What you should be measuring to determine the value of your Facebook strategy: ‘The Number of People Talking About This’. Get your fan base to spread the word. As your fan base increases so can revenues. Connecting with more fans and building a stronger community will result in more customers.
The message of this event is that a Facebook strategy is only strong when leveraging all key features that build the brand story and celebrates individual fans and users on a daily basis. Just using the Ads feature, or having a Facebook fan page is not enough. All the levers need to be active and maintained to keep the conversation alive with your customers and build those connections with authentic, relevant content.
Businesses function better on Facebook when they are more connected. The Bootcamp walked viewers through the ins and outs of Facebook ads, a tool for businesses to connect to their audience.
Facebook has the scale of television, the precision of direct marketing and the power of connection to spread the word between Facebook friends.
There are four types of Facebook ads:
- Standard ads
- App ads
- Like ads
- Event ads
Before you begin and decide which types of ads to use, determine your goals for advertising on Facebook. Is it to drive sales? Is it to gain fans? With your goals in mind, you can follow these four steps for creating a successful ad:
1. Target your ad effectively: To target your ad effectively, there are several questions you can ask yourself to better understand you audience.
- Where is my audience located?
- What is my audience’s gender or age? Marital status?
- Where does my audience work?
- What are my audience’s likes and interests?
2. Design an engaging ad
- Use succinct and clear copy and a relevant and interesting photo. (We’ve discovered in ad campaigns we’ve set up for our own clients that photos with humans work better than those with logos.)
- Use questions to engage your audience and use action oriented copy to get results.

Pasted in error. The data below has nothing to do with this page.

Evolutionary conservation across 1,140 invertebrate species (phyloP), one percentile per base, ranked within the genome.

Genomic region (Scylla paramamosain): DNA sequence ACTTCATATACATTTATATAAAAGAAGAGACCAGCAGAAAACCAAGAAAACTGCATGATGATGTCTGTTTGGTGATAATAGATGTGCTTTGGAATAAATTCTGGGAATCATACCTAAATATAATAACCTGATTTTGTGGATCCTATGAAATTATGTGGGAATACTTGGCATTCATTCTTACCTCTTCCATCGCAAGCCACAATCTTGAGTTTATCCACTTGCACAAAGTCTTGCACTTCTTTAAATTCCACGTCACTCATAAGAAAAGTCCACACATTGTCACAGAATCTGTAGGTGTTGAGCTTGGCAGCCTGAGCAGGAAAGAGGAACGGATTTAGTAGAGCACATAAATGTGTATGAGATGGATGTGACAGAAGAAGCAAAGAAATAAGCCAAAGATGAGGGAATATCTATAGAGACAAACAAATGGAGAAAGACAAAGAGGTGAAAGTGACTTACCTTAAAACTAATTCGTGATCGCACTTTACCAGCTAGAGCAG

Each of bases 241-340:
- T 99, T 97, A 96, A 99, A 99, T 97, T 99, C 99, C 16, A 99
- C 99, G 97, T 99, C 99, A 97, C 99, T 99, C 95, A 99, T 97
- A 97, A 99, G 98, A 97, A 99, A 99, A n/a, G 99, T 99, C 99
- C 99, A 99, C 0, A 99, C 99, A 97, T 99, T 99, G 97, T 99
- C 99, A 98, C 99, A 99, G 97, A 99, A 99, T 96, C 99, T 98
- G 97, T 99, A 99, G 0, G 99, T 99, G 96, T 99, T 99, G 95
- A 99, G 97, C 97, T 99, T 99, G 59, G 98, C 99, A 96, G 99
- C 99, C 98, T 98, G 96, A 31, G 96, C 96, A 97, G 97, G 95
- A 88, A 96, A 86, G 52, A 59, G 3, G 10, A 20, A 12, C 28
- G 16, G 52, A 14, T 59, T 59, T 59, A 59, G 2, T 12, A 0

Set a budget and bid
- Set a budget for your ad, either a lifetime total or a daily total. Facebook will never spend more than your budget.
- Facebook charges for ads in an auction. Facebook will give you a recommended bid amount but ultimately, you have control over the price of each click or impression.
Analyze and optimize
- Create several different variations of ads and then check their effectiveness daily to see which are performing best. This could differ depending on the different copy, images, target or bid used. (The Facebook team like seals and puppies)
- Tweak your ads accordingly so that all of your ads perform well.
I’m a happy critic of webinars. Replicate the good, avoid the bad, stop saying “um” so much.
What are “sponsored stories?”
- Nadine’s definition: Sponsored stories = paying for fans’ comments and actions to be picked up from wall posts and run over in the right hand column of friends’ Facebook pages, in place of a common or garden variety advertisement.
- Facebook’s definition: (paraphrase) Sponsored stories are word of mouth marketing amplified to an unprecedented scale in the social context of trusted friends.
Why are sponsored stories valuable?
Facebook’s statistics on why the social context of a sponsored story matters to business owners and marketers:
People who see a sponsored story ad in the social context of a friend’s actions exhibit:
- A 1.6 lift in brand recall
- Double the increase in message awareness
- A 4x (quadruple!) lift in purchase intent
Therefore, brands who use sponsored stories experience a “direct and measurable performance lift.”
Facebook Ads v. Sponsored Stories
What’s the difference? Facebook Ads are for the general public; sponsored stories show up on friends’ pages only.
Six Sorts of Sponsored Stories
Here are the six kinds of stories that can be sponsored:
- Page Likes – Eric likes British Airways, and his “Like” generates a little story on the right hand side of your Facebook screen
- Page Post Likes – A similar story is generated when Eric comments on a page
- Check-in story – Eric checked in at Four Barrel Coffee for a single-varietal cupping, and a note about that appears on your page, leading you to dash out, catch the tube, mind the gap, and join Eric at Four Barrel.